“Equally important,” Reinhardt went on, “none of the people closely connected to the case wanted Mitchell to be subjected to the death penalty: not the victims’ family, not the Navajo Nation — of which the victims and perpetrators were all members and on whose land the crime occurred — and not the United States attorney whose job it was to prosecute Mitchell.”



    No one directly involved with the case who lived within 500 miles of the reservation demanded the death penalty. But then-US Attorney General John Ashcroft intervened to ensure the death penalty was on the table.


    Expanding Federal Powers


    The fact that a car theft had allowed the federal government to demand jurisdiction in the Mitchell case reflects a longtime strategy used by federal lawmakers to expand federal jurisdiction over time. By gradually adding more and more federal criminal offenses to the statute books, federal policymakers have made it possible for the federal government to insinuate iselfs into an ever growing number of crminal investigations.

    The US Constitution, meanwhile, only mentions three federal crimes: treason, piracy, and counterfeiting. Only piracy involves crimes that necessarily occur beyond the jurisdiction of state laws against violent crime. Counterfeiting, in contrast, is merely a type of fraud. And fraud is already illegal in every state. Treason is only a real problem if it involves violent acts against others — in which case it is already covered by state laws against violent crime.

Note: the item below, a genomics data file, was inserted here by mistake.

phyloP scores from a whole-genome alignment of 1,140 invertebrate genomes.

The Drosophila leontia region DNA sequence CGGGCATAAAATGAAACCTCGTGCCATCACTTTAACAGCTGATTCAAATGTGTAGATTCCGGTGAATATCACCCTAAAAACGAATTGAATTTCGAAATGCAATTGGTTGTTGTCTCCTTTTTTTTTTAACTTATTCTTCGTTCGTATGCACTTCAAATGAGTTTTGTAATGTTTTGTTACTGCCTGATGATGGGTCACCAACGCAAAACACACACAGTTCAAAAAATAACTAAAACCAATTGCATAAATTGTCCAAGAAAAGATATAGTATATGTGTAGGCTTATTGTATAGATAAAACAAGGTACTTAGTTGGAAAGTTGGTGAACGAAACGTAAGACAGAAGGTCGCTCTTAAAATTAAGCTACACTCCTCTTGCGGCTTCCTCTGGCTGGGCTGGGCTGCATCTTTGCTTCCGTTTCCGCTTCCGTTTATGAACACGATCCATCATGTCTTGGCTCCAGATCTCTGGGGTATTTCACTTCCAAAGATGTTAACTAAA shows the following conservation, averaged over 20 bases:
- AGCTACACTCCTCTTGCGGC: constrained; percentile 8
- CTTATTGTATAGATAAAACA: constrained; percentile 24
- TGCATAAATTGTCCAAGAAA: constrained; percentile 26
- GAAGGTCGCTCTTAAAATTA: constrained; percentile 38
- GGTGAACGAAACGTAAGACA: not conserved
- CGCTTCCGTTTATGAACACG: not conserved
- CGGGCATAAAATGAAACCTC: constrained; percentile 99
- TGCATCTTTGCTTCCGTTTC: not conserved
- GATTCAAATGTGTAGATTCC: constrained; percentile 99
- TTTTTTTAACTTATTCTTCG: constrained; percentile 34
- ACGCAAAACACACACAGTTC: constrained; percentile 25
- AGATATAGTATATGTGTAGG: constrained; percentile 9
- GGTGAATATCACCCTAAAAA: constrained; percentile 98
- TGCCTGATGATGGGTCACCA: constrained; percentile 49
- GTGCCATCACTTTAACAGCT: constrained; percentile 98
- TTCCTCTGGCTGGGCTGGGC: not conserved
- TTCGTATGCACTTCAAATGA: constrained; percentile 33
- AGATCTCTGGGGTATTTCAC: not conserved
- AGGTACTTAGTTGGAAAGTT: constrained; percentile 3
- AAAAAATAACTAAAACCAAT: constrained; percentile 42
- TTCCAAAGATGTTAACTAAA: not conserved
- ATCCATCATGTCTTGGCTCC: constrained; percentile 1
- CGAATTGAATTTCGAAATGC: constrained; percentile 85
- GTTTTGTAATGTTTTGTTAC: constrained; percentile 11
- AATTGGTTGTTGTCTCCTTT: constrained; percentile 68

All other federal crimes beyond these three are based on tortured legal reasoning designed to do an end run around the Tenth Amendment. They're justified under the "necessary and proper" clause or the commerce clause. They are redundant and largely function to greatly expand federal intervention into each and every American community. Beyond piracy, the entire federal apparatus for criminal prosecutions ought to be abolished. But the federal death penalty is a good place to start.


    https://mises.org/wire/abolish-federal-death-penalty
    “The right to life is the source of all rights—and the right to property is their only implementation. Without property rights, no other rights are possible. Since man has to sustain his life by his own effort, the man who has no right to the product of his effort has no means to sustain his life. The man who produces while others dispose of his product, is a slave.”

    Read the RPF trolls' playbook here (post #3)



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  3. #2